Alabama Appellate Opinions Released November 21, 2018
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Alabama Appellate Opinions Released 
November 21, 2018
Alabama Supreme Court
Court Determines Whether State Immunity Applies to Claims Asserted Against Former Representatives for the Alabama Space Science Exhibit Commission

Barnhart v. Ingalls  

In January 2014, the Department of Examiners of Public Accounts (“DEPA”) released an audit which deemed the Alabama Space Science Exhibit Commission (“Commission”) to be non-compliant with two Alabama compensation “benefits statutes.” Based on the DEPA audit, several former Commission employees filed a class-action suit against three Commission representatives in their official and individual capacities. In the Complaint, it was alleged that past and present Commission employees had not received all compensation to which they were entitled during their tenures with the Commission in violation of the Alabama “benefits statutes.” The Complaint also alleged that the Commission representatives were negligent and breached their fiduciary duty to the Commission employees by their alleged failure to comply with the two Alabama “benefit statutes.”

Finding that the former employees had satisfied the class-action certification requirements of Rule 23, the Madison Circuit Court certified as a class the past and present Commission employees identified in the Complaint. On the Commission representatives’ petition for a writ of mandamus contesting class-certification, the Alabama Supreme Court had to determine whether State immunity barred the former employees' (1) retrospective-relief and (2) individual-capacities claims against the Commission representatives before reaching the class-certification issue.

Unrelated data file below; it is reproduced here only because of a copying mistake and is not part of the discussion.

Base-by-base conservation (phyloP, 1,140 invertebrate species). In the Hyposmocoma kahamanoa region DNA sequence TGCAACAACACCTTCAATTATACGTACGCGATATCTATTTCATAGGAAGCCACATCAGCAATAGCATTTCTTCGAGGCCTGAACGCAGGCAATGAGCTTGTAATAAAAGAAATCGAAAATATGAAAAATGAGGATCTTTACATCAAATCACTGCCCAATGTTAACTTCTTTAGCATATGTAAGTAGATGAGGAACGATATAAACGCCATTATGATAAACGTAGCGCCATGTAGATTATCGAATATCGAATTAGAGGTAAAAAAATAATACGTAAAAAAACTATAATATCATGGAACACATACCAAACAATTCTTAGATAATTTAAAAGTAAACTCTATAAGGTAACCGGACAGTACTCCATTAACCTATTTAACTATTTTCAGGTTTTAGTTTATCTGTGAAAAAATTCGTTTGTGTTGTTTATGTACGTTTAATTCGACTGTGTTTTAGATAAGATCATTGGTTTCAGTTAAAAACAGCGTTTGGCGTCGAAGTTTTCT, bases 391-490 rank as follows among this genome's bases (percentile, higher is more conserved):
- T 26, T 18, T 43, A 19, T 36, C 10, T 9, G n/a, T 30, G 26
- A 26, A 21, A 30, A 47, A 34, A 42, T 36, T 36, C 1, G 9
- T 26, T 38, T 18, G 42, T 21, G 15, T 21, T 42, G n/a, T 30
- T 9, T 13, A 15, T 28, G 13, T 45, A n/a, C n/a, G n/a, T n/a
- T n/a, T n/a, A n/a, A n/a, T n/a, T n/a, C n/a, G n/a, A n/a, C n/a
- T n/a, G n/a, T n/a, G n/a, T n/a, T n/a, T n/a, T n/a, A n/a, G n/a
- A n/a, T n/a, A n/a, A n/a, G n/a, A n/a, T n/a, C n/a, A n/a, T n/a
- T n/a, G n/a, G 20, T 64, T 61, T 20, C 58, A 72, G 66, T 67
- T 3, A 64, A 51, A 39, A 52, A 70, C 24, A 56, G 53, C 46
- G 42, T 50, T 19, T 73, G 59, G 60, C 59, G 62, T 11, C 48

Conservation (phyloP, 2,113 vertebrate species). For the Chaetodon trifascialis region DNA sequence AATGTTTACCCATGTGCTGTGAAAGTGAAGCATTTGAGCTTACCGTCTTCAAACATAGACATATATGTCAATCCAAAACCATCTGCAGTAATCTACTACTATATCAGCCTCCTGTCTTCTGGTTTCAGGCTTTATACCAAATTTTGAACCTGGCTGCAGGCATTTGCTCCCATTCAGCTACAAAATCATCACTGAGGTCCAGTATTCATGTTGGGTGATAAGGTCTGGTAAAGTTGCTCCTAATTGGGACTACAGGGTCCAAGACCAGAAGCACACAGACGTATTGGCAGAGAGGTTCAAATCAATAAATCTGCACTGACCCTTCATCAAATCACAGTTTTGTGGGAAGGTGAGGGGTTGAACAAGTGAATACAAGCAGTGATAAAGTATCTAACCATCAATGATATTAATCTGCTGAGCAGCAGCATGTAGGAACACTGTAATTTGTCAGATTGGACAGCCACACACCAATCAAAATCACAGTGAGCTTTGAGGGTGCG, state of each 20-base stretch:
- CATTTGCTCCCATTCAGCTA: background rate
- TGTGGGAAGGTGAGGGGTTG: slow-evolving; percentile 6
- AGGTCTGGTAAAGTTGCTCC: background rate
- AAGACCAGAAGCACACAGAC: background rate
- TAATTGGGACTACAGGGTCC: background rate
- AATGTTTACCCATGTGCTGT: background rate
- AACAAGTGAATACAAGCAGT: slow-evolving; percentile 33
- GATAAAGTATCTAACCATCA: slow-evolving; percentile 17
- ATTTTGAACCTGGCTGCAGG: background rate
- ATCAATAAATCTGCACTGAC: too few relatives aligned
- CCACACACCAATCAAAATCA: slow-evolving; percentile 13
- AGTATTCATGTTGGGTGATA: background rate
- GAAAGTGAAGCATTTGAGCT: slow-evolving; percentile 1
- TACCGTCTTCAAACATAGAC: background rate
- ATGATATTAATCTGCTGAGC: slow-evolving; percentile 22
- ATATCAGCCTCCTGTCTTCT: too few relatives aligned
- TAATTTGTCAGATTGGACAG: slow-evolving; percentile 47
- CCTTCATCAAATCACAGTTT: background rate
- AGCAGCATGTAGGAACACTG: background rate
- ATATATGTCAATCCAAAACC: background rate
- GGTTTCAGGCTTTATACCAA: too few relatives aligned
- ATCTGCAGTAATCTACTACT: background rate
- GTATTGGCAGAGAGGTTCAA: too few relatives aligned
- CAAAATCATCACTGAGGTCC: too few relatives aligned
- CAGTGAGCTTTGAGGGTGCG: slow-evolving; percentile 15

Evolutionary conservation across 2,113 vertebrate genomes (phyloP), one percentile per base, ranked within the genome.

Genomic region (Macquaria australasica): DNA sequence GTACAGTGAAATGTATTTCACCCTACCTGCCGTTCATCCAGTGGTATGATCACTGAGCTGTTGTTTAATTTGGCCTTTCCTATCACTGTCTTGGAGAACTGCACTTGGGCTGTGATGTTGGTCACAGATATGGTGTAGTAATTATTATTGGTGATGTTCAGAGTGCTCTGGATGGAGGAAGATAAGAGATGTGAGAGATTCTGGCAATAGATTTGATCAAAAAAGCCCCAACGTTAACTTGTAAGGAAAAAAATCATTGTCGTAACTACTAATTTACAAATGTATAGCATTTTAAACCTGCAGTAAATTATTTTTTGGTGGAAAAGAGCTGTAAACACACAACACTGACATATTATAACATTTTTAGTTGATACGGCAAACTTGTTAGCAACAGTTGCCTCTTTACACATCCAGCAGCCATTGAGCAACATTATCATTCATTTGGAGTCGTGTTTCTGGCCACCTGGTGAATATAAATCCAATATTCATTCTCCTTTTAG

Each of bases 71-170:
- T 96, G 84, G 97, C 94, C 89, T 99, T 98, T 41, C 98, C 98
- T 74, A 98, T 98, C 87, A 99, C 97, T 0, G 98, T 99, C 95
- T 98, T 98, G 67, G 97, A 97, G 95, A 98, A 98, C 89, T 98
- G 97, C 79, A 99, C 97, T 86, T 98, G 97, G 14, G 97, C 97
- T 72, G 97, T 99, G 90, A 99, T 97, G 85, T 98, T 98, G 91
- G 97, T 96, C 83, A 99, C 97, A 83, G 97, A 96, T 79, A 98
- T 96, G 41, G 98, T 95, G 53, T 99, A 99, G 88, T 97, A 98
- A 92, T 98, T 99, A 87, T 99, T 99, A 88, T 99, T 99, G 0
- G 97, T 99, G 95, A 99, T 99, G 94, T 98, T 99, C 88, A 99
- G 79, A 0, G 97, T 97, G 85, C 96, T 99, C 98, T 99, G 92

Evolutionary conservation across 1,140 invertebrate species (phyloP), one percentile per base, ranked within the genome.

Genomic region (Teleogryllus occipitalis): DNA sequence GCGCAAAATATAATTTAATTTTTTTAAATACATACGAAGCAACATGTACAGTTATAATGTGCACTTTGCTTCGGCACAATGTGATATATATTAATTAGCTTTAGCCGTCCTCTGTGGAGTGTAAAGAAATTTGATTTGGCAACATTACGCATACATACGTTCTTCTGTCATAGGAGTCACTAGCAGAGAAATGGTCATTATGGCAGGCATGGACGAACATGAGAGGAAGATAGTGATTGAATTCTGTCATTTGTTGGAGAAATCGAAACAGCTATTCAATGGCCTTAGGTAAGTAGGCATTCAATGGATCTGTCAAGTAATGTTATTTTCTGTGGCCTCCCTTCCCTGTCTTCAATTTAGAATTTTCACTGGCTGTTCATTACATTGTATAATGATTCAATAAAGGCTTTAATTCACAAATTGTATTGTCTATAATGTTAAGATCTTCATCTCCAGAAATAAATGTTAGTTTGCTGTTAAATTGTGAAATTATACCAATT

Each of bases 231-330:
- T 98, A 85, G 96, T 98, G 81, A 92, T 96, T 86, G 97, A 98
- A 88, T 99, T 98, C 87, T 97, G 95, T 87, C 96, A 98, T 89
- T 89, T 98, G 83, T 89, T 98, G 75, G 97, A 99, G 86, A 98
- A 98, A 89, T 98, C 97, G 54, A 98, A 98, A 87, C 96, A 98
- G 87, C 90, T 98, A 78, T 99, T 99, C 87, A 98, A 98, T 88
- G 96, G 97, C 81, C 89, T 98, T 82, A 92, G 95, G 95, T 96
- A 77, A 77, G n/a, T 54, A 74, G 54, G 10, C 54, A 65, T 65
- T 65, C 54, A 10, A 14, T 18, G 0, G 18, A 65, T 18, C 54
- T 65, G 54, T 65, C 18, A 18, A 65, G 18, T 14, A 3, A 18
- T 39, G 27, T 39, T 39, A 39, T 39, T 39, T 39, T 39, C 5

Regarding the retrospective-relief claim, the Commission representatives argued that claims asserted against State officials seeking allegedly owed backpay are claims against the State and thus barred by State immunity. Relying on the case Ex parte Bessemer Board of Education , 68 So.3d 782 (Ala. 2011), the former employees argued that State immunity did not apply because the Commission representatives had a legal duty to pay the Commission employees. The former employees argued further that the payment of compensation was a ministerial act rather than an exercise of discretion; thus, according to the former employees, a claim truly was not asserted against the State. Ultimately, the Alabama Supreme Court agreed with the former employees' argument stating that this case was one of statutory interpretation similar to Ex parte Bessemer Board of Education and held that State immunity did not bar the former employees' retrospective-relief claim.

However, the Court reached a different result for the individual-capacities claim. The former employees argued that State immunity should not bar their individual-capacities claim because the Commission representatives operated under a mistaken interpretation of the law. Although the Court found merit in the former employees' argument, the Court did not accept it. In reaching the conclusion that the individual-capacities claim was barred by State immunity, the Alabama Supreme Court focused on the nature of these claims, which were for negligence and breach of fiduciary duty as mentioned above. The Court noted that the Commission representatives’ duty to comply with the “benefits statutes” existed solely based on their official capacities in which they acted for the State. Thus, the claims asserted against the Commission representatives in their individual capacities implicated the State, which meant State immunity applied.
Alabama Court of Civil Appeals
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